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When 2 targets are presented among distractors in rapid serial visual presentation, correct identification of the 1st target results in a deficit for a 2nd target appearing within 200-500 ms. This attentional blink (AB; J.E. Raymond, K.L. Shapiro, & K.M. Arnell, 1992) was examined for categorically defined targets (letters among nonletters) in 7(More)
Cognitive models of attention propose that visual perception is a product of two stages of visual processing: early operations permit rapid initial categorization of the visual world, while later attention-demanding capacity-limited stages are necessary for the conscious report of the stimuli. Here we used the attentional blink paradigm and fMRI to neurally(More)
Learning and memory of novel spatial configurations aids behaviors such as visual search through an implicit process called contextual cuing (M. M. Chun & Y. Jiang, 1998). The present study provides rigorous tests of the implicit nature ofcontextual cuing. Experiment 1 used a recognition test that closely matched the learning task, confirming that memory(More)
To explain how multiple visual objects are attended and perceived, we propose that our visual system first selects a fixed number of about four objects from a crowded scene based on their spatial information (object individuation) and then encode their details (object identification). We describe the involvement of the inferior intra-parietal sulcus (IPS)(More)
When monitoring a rapid serial visual presentation at 100 ms per item for 2 targets among distractors, viewers have difficulty reporting the 2nd target (T2) when it appears 200-500 ms after the onset of the 1st letter target (T1): an attentional blink (AB; M. M. Chun & M. C. Potter, 1995b; J. E. Raymond, K. L. Shapiro, & K. M. Arnell, 1992). Does the same(More)
Attention is a core property of all perceptual and cognitive operations. Given limited capacity to process competing options, attentional mechanisms select, modulate, and sustain focus on information most relevant for behavior. A significant problem, however, is that attention is so ubiquitous that it is unwieldy to study. We propose a taxonomy based on the(More)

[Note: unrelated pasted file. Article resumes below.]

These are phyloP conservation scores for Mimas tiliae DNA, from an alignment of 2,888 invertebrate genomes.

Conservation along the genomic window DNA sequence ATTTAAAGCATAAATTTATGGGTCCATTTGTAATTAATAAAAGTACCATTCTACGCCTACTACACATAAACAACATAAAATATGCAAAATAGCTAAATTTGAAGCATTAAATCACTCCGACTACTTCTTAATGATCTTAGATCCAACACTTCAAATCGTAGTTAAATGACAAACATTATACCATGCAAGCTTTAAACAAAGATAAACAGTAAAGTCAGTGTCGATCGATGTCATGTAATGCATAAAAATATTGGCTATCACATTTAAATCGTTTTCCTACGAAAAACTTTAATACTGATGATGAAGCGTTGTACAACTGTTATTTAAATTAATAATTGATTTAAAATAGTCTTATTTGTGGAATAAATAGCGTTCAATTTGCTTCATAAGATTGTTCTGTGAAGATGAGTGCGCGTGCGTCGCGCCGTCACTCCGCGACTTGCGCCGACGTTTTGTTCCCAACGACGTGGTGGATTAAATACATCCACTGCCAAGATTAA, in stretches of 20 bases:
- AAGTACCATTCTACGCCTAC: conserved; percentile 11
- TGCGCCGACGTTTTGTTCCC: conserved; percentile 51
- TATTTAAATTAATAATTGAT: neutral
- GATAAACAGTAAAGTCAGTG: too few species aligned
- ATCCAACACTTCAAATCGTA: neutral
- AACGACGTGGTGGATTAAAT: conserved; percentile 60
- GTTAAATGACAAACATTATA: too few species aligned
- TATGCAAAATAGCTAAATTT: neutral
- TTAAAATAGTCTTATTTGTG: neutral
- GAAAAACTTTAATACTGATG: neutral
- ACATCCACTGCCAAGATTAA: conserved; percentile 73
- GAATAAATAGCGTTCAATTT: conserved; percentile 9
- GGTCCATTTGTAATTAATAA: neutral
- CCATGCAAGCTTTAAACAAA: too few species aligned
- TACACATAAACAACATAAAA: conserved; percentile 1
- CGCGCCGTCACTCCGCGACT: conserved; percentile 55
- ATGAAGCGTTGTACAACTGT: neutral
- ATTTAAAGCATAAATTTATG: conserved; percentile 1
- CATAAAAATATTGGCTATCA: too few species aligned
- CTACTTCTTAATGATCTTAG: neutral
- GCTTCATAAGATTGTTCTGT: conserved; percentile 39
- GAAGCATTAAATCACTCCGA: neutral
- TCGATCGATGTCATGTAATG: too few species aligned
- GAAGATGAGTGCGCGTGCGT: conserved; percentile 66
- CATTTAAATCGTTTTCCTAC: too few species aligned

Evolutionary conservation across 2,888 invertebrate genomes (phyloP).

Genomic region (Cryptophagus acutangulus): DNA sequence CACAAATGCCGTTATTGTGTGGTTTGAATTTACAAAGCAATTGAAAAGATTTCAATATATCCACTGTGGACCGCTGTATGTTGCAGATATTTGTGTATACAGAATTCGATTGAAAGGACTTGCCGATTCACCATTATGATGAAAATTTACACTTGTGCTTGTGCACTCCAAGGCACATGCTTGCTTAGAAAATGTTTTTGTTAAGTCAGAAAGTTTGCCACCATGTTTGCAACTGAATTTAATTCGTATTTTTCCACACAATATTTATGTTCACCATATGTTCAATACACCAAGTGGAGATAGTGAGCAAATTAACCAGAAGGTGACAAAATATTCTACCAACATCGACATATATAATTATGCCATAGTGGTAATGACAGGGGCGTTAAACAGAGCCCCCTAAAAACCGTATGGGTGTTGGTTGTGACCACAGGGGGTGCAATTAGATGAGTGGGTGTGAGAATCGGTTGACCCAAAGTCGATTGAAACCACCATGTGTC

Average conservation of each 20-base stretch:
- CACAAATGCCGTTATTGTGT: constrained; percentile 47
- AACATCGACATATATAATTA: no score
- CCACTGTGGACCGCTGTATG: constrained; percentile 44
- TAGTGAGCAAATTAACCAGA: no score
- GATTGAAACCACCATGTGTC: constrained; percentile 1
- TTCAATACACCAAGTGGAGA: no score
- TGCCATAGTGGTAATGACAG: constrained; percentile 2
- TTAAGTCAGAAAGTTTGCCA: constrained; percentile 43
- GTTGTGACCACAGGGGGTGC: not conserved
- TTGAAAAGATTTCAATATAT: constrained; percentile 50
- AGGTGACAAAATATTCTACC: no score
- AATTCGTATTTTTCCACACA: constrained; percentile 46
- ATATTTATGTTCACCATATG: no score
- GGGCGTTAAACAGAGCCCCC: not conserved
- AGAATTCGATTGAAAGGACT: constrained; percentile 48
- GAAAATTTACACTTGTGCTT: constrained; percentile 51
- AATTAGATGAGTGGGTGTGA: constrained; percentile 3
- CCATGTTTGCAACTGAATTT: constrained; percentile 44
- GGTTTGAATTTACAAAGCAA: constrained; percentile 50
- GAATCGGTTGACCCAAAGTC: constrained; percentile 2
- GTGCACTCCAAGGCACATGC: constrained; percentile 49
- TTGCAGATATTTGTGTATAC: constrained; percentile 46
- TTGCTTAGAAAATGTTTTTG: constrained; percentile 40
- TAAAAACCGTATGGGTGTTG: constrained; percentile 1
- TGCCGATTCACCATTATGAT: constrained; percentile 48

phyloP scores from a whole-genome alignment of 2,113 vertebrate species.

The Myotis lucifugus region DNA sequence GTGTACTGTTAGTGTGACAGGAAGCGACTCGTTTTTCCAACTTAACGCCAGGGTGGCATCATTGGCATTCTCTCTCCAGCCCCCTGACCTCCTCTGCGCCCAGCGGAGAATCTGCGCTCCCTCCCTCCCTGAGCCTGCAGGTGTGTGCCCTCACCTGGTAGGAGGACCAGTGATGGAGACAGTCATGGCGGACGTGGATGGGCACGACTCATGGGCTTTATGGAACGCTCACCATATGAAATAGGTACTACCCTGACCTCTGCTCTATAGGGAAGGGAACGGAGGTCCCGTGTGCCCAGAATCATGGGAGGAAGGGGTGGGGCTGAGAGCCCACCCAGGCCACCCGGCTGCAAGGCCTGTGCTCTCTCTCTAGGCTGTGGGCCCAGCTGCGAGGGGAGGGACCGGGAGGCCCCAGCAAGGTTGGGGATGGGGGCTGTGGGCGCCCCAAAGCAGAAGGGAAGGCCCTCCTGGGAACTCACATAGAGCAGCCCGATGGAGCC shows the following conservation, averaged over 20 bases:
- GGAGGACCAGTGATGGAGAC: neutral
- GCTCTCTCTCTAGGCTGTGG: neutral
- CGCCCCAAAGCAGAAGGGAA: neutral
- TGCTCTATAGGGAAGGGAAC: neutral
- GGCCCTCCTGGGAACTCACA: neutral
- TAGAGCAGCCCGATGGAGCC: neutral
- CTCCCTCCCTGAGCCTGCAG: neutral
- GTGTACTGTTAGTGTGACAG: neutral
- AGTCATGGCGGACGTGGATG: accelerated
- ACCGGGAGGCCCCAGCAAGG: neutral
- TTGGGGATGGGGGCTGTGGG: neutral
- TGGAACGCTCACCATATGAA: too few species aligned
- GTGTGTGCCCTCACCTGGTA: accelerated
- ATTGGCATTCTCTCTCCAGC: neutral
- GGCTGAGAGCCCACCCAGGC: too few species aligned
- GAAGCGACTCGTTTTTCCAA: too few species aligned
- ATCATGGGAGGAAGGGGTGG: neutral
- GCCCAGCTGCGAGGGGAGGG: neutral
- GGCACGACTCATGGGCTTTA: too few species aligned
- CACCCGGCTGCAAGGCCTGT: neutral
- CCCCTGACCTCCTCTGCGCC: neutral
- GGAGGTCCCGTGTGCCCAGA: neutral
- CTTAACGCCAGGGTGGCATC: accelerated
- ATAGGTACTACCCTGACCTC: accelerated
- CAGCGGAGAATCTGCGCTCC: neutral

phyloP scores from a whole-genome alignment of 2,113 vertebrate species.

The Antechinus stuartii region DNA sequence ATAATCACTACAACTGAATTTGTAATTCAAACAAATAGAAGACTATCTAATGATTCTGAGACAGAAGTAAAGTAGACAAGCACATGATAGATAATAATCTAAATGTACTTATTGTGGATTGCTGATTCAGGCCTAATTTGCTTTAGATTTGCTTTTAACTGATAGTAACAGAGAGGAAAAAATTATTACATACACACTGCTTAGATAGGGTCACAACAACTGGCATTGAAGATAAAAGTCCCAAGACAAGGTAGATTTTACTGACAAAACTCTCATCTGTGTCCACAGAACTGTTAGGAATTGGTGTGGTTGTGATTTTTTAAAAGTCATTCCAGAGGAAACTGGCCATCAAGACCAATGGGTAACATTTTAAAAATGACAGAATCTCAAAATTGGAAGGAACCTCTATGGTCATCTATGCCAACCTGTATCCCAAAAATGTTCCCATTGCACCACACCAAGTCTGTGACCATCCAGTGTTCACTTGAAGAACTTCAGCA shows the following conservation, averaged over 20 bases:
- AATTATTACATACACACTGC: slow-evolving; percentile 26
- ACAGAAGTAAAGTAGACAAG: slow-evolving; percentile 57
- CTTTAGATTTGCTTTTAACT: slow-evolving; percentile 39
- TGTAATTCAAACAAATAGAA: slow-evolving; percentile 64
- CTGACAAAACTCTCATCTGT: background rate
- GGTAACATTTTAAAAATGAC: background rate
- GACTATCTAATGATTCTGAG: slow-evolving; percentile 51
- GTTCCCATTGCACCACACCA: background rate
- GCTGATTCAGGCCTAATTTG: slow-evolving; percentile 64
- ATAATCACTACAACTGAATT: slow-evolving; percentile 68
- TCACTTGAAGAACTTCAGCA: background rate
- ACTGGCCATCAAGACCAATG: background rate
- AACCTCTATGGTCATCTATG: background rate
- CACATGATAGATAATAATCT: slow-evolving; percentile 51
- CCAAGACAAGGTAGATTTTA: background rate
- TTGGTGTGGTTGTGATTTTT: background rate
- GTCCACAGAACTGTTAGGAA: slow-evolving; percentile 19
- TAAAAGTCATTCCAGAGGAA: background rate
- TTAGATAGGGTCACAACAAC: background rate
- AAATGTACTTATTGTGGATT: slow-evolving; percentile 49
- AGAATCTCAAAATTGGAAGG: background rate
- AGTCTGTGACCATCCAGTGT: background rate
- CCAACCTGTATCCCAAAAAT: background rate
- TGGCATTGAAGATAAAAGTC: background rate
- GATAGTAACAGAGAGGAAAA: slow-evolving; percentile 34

Observers commonly experience functional blindness to unattended visual events, and this problem has fuelled an intense debate concerning the fate of unattended visual information in neural processing. Here we used functional magnetic resonance imaging (fMRI) to demonstrate that the type of task that a human subject engages in determines the way in which(More)
Dissociations between implicit and explicit memory have featured prominently in theories of human memory. However, similarities between the two forms of memory have been less studied. One open question concerns whether implicit and explicit memory share encoding resources. To explore this question, we employed a subsequent memory design in which several(More)
Predictive visual context facilitates visual search, a benefit termed contextual cuing (M. M. Chun & Y. Jiang, 1998). In the original task, search arrays were repeated across blocks such that the spatial configuration (context) of all of the distractors in a display predicted an embedded target location. The authors modeled existing results using a(More)